Recent observations indicate rapid decline in ozone in the lowest regions of the stratosphere and models based on laboratory data and up-to-date representation of atmospheric transport show that this can be due to the ozone destroying reactions of BrOx and other stratospheric species. At the same time the concentrations of bromine containing source gases continues to increase. There is at present considerable uncertainty in the kinetics and photochemistry of several of the key processes involved in the atmospheric bromine chemistry. Such data are needed for an improved understanding of the role of bromine in the ozone balance for the lower stratosphere.
A programme of laboratory studies is proposed to provide quantitative kinetic and mechanistic data on selected gas phase, photochemical and heterogeneous reactions of bromine species. The gas phase work will cover key reactions which deplete ozone as well as those which control reservoir species. Several potentially important photochemical reactions involving bromine reservoir species will be studied.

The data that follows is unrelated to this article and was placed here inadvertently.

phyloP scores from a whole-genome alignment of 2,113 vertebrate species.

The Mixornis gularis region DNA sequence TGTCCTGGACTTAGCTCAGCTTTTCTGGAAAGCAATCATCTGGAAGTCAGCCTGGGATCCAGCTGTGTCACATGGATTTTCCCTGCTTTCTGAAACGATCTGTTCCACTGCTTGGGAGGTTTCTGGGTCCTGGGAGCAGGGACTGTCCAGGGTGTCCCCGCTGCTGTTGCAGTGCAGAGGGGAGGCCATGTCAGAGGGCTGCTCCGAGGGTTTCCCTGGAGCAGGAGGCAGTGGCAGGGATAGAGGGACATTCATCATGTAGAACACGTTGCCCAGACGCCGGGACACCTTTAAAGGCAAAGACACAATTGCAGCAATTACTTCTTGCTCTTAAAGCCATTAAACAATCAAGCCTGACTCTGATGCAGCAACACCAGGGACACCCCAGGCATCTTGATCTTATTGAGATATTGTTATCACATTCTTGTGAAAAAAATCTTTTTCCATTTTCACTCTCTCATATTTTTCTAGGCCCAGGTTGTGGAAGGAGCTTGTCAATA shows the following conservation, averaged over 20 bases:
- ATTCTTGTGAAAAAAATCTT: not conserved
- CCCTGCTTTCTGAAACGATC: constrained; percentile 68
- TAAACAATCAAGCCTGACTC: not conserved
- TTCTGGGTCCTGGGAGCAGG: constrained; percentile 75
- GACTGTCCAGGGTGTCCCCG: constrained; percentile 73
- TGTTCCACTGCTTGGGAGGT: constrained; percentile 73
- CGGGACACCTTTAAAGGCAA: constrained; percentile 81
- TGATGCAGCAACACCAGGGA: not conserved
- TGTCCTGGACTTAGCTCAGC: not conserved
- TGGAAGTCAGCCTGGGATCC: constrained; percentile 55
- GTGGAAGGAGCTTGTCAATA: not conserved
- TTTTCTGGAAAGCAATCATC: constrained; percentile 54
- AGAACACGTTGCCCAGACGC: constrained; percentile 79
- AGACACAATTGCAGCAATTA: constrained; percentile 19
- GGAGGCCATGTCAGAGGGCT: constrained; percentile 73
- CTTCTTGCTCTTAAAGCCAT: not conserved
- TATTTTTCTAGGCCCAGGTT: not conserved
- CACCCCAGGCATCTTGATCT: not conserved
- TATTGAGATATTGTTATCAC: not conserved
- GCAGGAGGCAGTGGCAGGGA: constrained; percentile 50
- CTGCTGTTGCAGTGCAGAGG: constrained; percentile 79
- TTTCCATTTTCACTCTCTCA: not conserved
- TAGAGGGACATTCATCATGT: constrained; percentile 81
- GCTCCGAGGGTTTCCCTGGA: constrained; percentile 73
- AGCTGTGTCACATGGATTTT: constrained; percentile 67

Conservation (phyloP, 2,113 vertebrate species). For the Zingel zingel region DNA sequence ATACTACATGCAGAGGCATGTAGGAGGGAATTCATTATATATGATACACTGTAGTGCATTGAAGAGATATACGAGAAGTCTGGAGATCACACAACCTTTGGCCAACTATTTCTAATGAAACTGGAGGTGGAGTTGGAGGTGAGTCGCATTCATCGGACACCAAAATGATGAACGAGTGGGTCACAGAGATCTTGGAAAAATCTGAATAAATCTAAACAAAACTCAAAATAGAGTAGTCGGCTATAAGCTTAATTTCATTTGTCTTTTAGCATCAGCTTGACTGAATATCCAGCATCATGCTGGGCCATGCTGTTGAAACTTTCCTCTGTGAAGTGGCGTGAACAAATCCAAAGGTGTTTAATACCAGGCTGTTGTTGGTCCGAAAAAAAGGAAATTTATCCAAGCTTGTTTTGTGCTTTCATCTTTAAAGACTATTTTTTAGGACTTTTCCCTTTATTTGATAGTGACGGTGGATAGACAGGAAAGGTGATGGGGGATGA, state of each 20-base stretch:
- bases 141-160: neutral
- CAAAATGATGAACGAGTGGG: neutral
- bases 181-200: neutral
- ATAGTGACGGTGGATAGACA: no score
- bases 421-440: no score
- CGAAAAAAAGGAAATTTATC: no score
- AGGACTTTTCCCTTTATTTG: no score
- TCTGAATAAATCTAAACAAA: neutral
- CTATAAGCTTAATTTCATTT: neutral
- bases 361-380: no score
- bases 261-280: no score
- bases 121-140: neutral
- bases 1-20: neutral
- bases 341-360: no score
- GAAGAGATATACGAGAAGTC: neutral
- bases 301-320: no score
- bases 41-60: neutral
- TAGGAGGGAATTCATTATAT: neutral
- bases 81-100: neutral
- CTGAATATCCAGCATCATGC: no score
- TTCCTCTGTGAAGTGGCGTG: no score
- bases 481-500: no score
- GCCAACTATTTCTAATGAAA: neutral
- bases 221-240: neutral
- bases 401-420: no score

Heterogeneous reactions will be studied both on bulk surfaces of sulphuric acid and water-ice and on aerosols of sulphuric acid particles. Surface uptake and reaction rates are more difficult to study than gas phase reactions, and novel experimental methods being developed by the participating groups will be used. Certain high-priority reactions, i.e. those to which ozone depletion is expected to be most sensitive, will be investigated by more than one technique to ensure the highest data quality.
The data for heterogeneous reactions will be brought together in a unifying physico chemical framework, which will then be used to formulate parameterisations of the reaction rates for atmospheric modelling. A preliminary assessment if the impact of the new data on atmospheric bromine and ozone depletion will be made using chemical transport models.
The work will be carried out by a consortium of leading European laboratories which have demonstrated expertise in the study of atmospheric reactions and have played a significant part in the development of the scientific knowledge related to the depletion of the ozone layer. The results will be communicated to the European stratospheric research community through the co-ordination provided in the EU programme.
Funding SchemeCSC - Cost-sharing contracts
OX1 3QZ Oxford